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Old 14th July 2005, 05:40 AM   #11
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Default Resistor question

Quote:
Originally posted by D0Hbert
Is it ok to use 1% 1/4w metal resistors as replacement for feedback resistors r4 and r5? I can't source smd resistors locally. Thanks
In the past I have done this successfully. Just fold the leads under and clip them to fit. Be real careful of causing shorts and leave room so if they are touched and moved they won’t short out to anything nearby. Also be careful to not put any pressure on the pads or they might come loose from the board. If this does happen you might be able to save it with super glue or a liberal dose of contact cement. The contact cement is a good idea to strain relief it after you make sure it is working properly, lessens the chance of lifted pads.
Roger
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Old 14th July 2005, 05:43 AM   #12
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Quote:
Originally posted by sx881663


Gordon,
Yes a lot of effort went into doing all those pictures, a good job even if I don't agree with all he is doing. Much of it is too advanced for someone without proper skills or soldering equipment.
Roger
I could not agree more - reading about what others have done seems quite straight forward (particularly those others have been so generous to share their experiences - thank you to them). BUT openning up an SI is another prospect, especially seeing all of those SMD's and very small soldering points! AND reading how easy it is even for an experienced person, to lift a solder pad ... ...
I built many valve amplifiers and other pieces of electronic equipment in my (mis-spent?) youth when we used proper 'man-sized' components, but I have not wielded a soldering iron in agnst for many a year now and certainly not on something so small as the SI.
I recongised my limitations on openning up my first SI, hence my decision to ease myself back into the soldering fold by first building the Class-t-amp-2020 kit from Autocostruire - it uses those proper 'man-sized' components - see my post number 10 on the thread "For all t-amp tweakers". (For all T-amp tweakers)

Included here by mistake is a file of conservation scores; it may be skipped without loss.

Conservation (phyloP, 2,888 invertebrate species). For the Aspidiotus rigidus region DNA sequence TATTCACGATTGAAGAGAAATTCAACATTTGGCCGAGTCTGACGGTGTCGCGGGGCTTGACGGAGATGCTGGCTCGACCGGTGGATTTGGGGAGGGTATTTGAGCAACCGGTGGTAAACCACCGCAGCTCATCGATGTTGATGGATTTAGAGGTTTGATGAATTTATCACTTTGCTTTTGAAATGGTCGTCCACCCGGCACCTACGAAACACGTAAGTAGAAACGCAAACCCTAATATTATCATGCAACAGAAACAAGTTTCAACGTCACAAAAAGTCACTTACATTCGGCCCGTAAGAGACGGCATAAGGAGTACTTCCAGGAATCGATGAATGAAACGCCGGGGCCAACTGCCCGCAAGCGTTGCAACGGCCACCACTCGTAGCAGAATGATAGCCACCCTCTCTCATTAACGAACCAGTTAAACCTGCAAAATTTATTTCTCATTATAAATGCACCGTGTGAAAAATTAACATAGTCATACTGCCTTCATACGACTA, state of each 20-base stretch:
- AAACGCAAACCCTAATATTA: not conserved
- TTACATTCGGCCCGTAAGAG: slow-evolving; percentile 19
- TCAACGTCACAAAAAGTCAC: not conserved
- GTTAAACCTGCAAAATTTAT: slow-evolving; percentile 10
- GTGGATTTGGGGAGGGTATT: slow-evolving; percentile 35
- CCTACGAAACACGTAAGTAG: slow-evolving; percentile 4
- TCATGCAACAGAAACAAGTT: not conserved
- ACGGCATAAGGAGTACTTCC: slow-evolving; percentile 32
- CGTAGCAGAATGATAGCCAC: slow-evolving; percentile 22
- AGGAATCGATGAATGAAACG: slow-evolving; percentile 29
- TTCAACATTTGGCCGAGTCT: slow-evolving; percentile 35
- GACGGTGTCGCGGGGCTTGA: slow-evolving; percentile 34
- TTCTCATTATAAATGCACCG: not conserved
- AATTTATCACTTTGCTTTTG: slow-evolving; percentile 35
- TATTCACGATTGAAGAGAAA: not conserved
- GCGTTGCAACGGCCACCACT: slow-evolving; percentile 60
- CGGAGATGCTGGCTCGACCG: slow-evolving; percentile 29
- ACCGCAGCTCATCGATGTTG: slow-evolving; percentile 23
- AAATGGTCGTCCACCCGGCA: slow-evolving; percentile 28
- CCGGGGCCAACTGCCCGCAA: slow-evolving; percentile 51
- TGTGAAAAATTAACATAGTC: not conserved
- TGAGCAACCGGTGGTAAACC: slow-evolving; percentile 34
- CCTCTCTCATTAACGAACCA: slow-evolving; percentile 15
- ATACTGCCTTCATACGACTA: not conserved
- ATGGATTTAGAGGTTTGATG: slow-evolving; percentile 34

My Autocostruire order has shipped and I eagerly await delivery - soldering iron is plugged-in ready. Maybe after a successful build will I advance with soldering iron onto the SI's.
CambshireGordon
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Old 14th July 2005, 06:08 AM   #13
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Default Si Pcb

Working with these small components can be frustrating. Get out the 10X loupe and inspect the job, looks perfect but happens to be the wrong component or wrong place...
The other thing is that the SI boards are far from being high quality. The traces are super thin and pads can be easily destroyed. Just always remember to put only very low amounts of pressure on them and you should be ok. I drape a piece of solder wick across the whole component and that way heat and remove solder from both sides at once. While the whole thing is hot a small sideways pressure will usually loosen it. Find an old computer board to practice on first. I did this and recovered some parts that are hard to find.
On putting the new components on I put a dab of solder on only one pad first then while keeping it hot place the component down. You will find getting them positioned properly will take some practice, not so bad when only one side is soldered. On soldering the other side if you find you have left a big blob, not to worry as solder wick can suck up the excess with no problem. Larger multi lead components are best super glued into place first. This keeps a strain off of the component when you solder the leads down. I broke a couple of expensive opamps trying to line them up with one lead soldered. When you are done, use a high powered magnifier to carefully inspect every thing. Particularly look for solder bridges, real easy to do with this small close together stuff. Once again solder wick to the rescue!
Takes a steady hand and a fine soldering tip. You will find one of those large lighted magnifiers and a good pair of fine tip tweezers to be helpful if not essential.
Roger
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Old 14th July 2005, 07:23 PM   #14
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Hi there,

could someone let me know the value of cap C12 ?

I scratched it away while I was cutting it out of its original case.

Many thanks,
boarder
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Old 16th July 2005, 04:32 AM   #15
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Quote:
Originally posted by boarder
Hi there,

could someone let me know the value of cap C12 ?

I scratched it away while I was cutting it out of its original case.

Many thanks,
boarder

You are lucky, C12 is not critical in value as it is one of the power bypass caps. I would use from .47 up to 2 uf or so as long as they were rated at least 16 volts and are the same size. While you are at it you might as well upgrade both.
Roger
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